It's always the million-dollar question this time of year: Who is the top-rated quarterback leading up to the NFL Draft? The answer might become clearer now that the 2019 NFL Scouting Combine is officially underway.
According to draft experts, two names have emerged at the top -- Ohio State's Dwayne Haskins and Oklahoma's Kyler Murray. Opinions certainly vary among the many analysts who break down prospects for a living. NFL.com's Bucky Brooks gives the edge to Haskins, while his colleague Daniel Jeremiah likes Murray, the 2018 Heisman Trophy Winner. CBS Sports' Chris Trapasso has Murray ranked higher in his list of the Top 100 prospects, while The Draft Network has Haskins a full 15 spots higher in its Top 100 ranking.
Helping sort through the madness is longtime NFL analyst Greg Cosell, who has worked with NFL Films for almost 40 years and is the nephew of iconic broadcaster Howard Cosell. Greg Cosell joined the set of Big "Blue Kickoff Live" on Wednesday at the combine to break down each of the top two quarterback prospects.
"They have to be part of different offensive approaches," Cosell said. "So, you're not comparing apples to apples. Murray, to me, becomes a spread quarterback where there's a lot of play-action, where he's in the shotgun, where there's run-pass options. You're giving him the opportunity to run a spread game. Haskins, to me, is a prototypical drop-back pocket passer. He obviously played in the shotgun in college, but he's a pocket player."
Both Murray and Haskins were Heisman Trophy finalists, but it was the former who came away with hardware, becoming the second consecutive Oklahoma quarterback to win the award (Baker Mayfield won in 2017).
That's where the similarities end. Murray, who was also selected ninth overall by the Oakland Athletics in the 2018 MLB Draft, played in a spread offense for the Sooners. Haskins, according to Cosell, is your prototypical pocket passer. Then there's the size difference. On Thursday at the combine, Murray measured at 5-10 1/8, while Haskins measured at 6-3 3/8.
Despite their differences in both size and playing style, Cosell argued both have the potential to be successful NFL quarterbacks.
"Murray is simply going to be the eye of the beholder in terms of his height," Cosell said. "Murray is a fascinating player and, to me, the reason he is so fascinating is because he throws the ball really well. He's a better thrower than Russell Wilson. He's very much like Patrick Mahomes. Now, Mahomes is freakish and Murray isn't freakish, but I'm talking about the looseness which they deliver the football. He's just a loose, easy thrower of the ball like Mahomes is."
On Haskins: "He's a little bit of a funky thrower, but there's no question he has a strong arm," Cosell said. "Ultimately, Haskins is a very good thrower of the football. He has a strong, powerful arm and I think he's a pocket player with a big arm who can make every throw. The way he throws it, and I'm old school, is a little bit of an issue because his lower body mechanics are not very good. He's not a pure anticipation thrower, but that could've been a function of the offense he played."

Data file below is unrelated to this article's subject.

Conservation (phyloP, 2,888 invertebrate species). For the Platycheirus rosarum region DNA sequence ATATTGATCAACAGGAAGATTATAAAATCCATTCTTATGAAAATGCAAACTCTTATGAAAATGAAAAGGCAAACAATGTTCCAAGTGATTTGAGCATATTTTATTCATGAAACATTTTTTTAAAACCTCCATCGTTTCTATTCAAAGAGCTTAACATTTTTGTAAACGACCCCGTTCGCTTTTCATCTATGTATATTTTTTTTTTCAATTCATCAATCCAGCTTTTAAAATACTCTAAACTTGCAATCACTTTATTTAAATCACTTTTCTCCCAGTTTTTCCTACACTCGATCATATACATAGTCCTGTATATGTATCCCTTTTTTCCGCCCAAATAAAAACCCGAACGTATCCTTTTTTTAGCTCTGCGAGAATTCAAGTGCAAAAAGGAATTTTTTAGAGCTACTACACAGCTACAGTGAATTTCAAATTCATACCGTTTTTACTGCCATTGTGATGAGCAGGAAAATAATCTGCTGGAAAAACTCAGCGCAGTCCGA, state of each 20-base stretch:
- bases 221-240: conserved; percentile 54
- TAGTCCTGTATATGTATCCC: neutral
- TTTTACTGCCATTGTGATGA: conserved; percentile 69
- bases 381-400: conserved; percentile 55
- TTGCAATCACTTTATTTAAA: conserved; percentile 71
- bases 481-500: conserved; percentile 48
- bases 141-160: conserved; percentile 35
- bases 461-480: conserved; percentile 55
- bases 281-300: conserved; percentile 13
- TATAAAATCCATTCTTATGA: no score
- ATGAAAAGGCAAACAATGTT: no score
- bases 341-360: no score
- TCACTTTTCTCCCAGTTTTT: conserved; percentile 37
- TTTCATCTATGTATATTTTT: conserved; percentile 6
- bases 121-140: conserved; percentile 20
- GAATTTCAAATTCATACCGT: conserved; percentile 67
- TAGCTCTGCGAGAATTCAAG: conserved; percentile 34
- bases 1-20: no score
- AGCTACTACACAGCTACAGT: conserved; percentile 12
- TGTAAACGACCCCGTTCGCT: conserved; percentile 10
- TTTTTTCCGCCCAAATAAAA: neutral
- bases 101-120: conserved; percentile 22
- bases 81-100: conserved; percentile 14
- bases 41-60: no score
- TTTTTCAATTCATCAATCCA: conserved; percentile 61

Quarterbacks are scheduled to work out at the NFL Combine on Saturday. According to NFL Network's Ian Rappport, Murray will not throw while Haskins is expected to. Cosell will be keeping a close eye on each. Despite both being top prospects, he says they both come with a set of question marks.
"One area where I think Haskins needs work is he needs to get much better with pocket movement and being able to navigate within the pocket," Cosell said. "When you're a pocket player you have to be able to do that particularly in an NFL where defenses become so much more detailed and nuanced and sophisticated with pressure concepts. He's a little bit of a funky thrower."
On Murray: "With Murray, you're going to run a lot of quick game stuff where the ball comes out quick and the rush is not a factor," Cosell said. "There's no question that shorter quarterbacks will always have a tendency to leave the pocket prematurely because there are times they just don't see it. When you don't see it, you leave. You can leave throws on the field and by that I mean the route concept will work, the receiver is open, but the quarterback bails because he just doesn't get a clear picture of it. That will always happen."
There's no questioning Murray's on-field production. In his final season at Oklahoma, he threw for 4,361 yards and 42 touchdowns to just seven interceptions. Murray also ran for an additional 1,001 yards and 12 scores. That's how you win the Heisman.
Haskins posted similarly big numbers for the Buckeyes. As a redshirt sophomore, he threw for 4,831 yards and became one of just six players in college football history with 50 passing touchdowns. In doing so, he was named the Big Ten Player of the Year and was the MVP in Ohio State's win over Washington in the Rose Bowl.
So which one of these elite prospects will go before the other, and will either be selected by the Giants, who hold the sixth pick in the draft? We'll find out on April 25th.
NFL.com analyst Bucky Brooks unveiled his first position rankings for the 2019 NFL Draft.